Tag Archives: Karl Marx

After a long day I went to sit outside for a bit, and I watched the stars. Reflecting on the moment and on my life as it is now, a sentence came to my head: ‘I am just living my life and enjoying it.’ It was a humble thought, not a triumphant one. And then, this sentence of Derrida, which had vexed me for years ‘to learn to live, finally’ came to my head. I cite from the head now, but it is from his Specters of Marx, which I read for the first time about seven years ago. Upon my first read this book fascinated me, as it gave me so much new insights into the world we are living in right now. Published in its English version in 1994 (French 1993), the book foresightedly analyzes the post-Cold-War world, which was fresh and new back then, but of which we see the essential characteristics unroll more and more today.

All the same, the book contains long passages of which I could hardly makes sense, as Derrida always thinks along and against and through the many texts he read – of which many are unread by me. Even of Marx, whose name is in the title, I only have sketchy knowledge. For that reason, and out of the hope to understand more of the book, I proposed we would read and discuss it in depth in the postgraduate reading group I formed a few months ago. In my language (Dutch) we have a saying: ‘two know more than one’ – so seven would even know more. And they do. After three sessions (and having progressed unto page 33 of the book) I understand more than I did before. I see, among other things, how Heidegger and Marx dialogue in the thought of Derrida (Levinas always somewhere in the background) – or should I say in his writing? In the thought that springs up when reading his writing again.

We spoke also about this mysterious sentence – to learn to live, finally – we circled around it, but I still didn’t understand what these words, that reminded me rather of self-help literature (to learn to live, finally, in 7 steps – or something to that effect), were doing in a serious philosophical text. But now, looking at the stars, as the ancient philosophers must have been doing so much more than present day ones, I suddenly saw it: this sentence was Derrida’s answer and reference to Plato’s Phaedo, where Socrates teaches his pupils, when he is in prison and about to undergo capital punishment for spoiling the minds of the young, that philosophy is all about learning to die. In the mind of Plato learning to die becomes focusing on the eternal (the stars), the unchanging – to overcome the pain and anxieties of this here life. So suddenly I was present at the grand U-turn Derrida makes – we can still look at the stars, but they aren’t unchanging, as little as anything in our world. After pursuing the Platonic gaze for more than two thousand years, attempting to learn to die in vain, we better try to learn to live, finally.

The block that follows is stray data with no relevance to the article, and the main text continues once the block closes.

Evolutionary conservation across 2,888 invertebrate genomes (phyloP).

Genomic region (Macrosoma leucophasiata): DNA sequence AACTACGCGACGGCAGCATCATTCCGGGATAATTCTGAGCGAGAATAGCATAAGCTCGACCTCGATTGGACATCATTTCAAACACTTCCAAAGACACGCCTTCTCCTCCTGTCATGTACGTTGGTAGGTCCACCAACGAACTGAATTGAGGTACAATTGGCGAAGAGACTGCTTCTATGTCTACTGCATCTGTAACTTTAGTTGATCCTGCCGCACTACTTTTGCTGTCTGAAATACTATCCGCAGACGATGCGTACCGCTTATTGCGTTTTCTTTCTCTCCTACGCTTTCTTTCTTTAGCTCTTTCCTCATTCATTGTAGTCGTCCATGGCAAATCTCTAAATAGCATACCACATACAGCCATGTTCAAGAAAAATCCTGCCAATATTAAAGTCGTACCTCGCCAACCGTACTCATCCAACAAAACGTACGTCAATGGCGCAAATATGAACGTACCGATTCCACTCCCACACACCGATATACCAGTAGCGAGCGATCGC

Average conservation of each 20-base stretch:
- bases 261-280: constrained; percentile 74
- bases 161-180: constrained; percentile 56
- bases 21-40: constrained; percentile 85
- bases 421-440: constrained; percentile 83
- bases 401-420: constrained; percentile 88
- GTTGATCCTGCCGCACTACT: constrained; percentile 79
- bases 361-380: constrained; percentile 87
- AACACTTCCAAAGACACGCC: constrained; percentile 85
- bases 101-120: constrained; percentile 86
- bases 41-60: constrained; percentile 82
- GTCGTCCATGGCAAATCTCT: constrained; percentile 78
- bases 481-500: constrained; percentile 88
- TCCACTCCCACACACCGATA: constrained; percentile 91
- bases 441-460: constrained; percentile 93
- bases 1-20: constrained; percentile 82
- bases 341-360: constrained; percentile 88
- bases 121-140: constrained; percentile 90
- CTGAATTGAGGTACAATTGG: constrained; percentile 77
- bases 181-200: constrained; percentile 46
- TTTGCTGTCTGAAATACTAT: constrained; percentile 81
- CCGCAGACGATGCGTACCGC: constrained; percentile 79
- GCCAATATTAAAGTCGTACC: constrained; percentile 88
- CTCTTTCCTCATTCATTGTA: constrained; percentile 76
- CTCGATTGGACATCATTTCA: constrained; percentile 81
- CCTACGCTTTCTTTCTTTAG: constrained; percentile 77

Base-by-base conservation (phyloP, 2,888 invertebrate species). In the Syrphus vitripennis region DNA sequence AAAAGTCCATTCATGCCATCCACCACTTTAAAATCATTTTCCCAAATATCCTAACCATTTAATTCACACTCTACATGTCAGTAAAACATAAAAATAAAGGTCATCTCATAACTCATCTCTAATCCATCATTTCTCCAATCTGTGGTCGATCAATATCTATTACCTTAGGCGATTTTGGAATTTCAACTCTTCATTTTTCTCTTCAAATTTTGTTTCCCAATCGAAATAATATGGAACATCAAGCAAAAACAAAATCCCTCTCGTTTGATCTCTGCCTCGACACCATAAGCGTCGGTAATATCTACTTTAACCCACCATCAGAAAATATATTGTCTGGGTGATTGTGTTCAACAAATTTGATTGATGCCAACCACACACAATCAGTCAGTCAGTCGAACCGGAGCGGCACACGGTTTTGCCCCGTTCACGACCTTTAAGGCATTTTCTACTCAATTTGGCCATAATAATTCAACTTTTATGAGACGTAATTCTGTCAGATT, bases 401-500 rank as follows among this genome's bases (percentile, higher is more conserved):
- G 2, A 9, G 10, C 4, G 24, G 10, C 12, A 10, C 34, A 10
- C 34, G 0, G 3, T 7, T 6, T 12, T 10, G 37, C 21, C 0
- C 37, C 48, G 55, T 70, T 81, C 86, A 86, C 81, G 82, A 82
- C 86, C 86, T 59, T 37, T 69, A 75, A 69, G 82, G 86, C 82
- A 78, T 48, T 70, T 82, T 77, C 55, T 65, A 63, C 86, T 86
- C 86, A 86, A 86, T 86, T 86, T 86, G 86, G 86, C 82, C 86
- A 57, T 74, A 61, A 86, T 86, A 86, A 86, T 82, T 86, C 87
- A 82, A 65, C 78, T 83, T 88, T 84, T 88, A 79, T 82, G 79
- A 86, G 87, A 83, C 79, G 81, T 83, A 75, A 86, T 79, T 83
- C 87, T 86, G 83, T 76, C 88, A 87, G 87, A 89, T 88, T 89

And that was also what I was feeling myself – after more than half a century on this earth I have learnt to see that nothing is unchanging, not even for a moment. Large as well as minute changes surround me and work in me. Just a few weeks ago I returned to a place where I had been last almost forty years ago, and although I could remember ‘me’ being there, no cell in my body is still the same as then. The fragile structures of my body have somehow translated the memory over and over again, untill it is a faint imprint of the first experience. One cannot even say the memory captures the ‘same’ experience. Or that the ‘me’ remembering is the same.

Everything is changing, but this is for Derrida not a trigger to go and look for eternity beyond this life – but, on the contrary, to take up responsibility: to see injustice in front of me, and try to invest myself to try to restore justice (a justice that has never been, in this world, but that attracts and commands us). Here is where Marx comes in – this thinker, he says, who is ‘mad enough’ to speak to a ghost. When we were discussing in our reading group I remembered Marx’ words about how philosophers ‘up till now’ have only understood the world, but that now it is also time to change it.  This incentive Derrida takes very seriously, where he sees Marx as the first thinker who turned philosophy around – from staring at the stars and wanting to escape life, to seeing even the stars as reminders that we are up to our knees in the endless open ended decision moments of this life, and that we should take up our responsibility to do something, even when we remain in the dark, finally, about the rightness or wrongness of our actions.

Do something, however, not arbitrarily – but under the gaze of the ghost that looks at us – the ghost (of Marx, of the dead, of the suffering who are not fully in this world, of those without civil rights, without papers, without birthright in the affluent societies) that horrifyingly shows us injustice every moment, and our involvement in it. Thus our uncertainty about right and wrong does not mean we can be unengaged, or that we can ever, even for a moment, be indifferent. Paradoxally, this ethical awareness, after the Marxian U-turn of philosophy, means that we are on the path to learn to live, finally. To learn to enjoy life – being part of it, not fleeing it, knowing we can do something, at every moment. Or just doing something, under the gaze of the ghost – without even knowing whether we really can.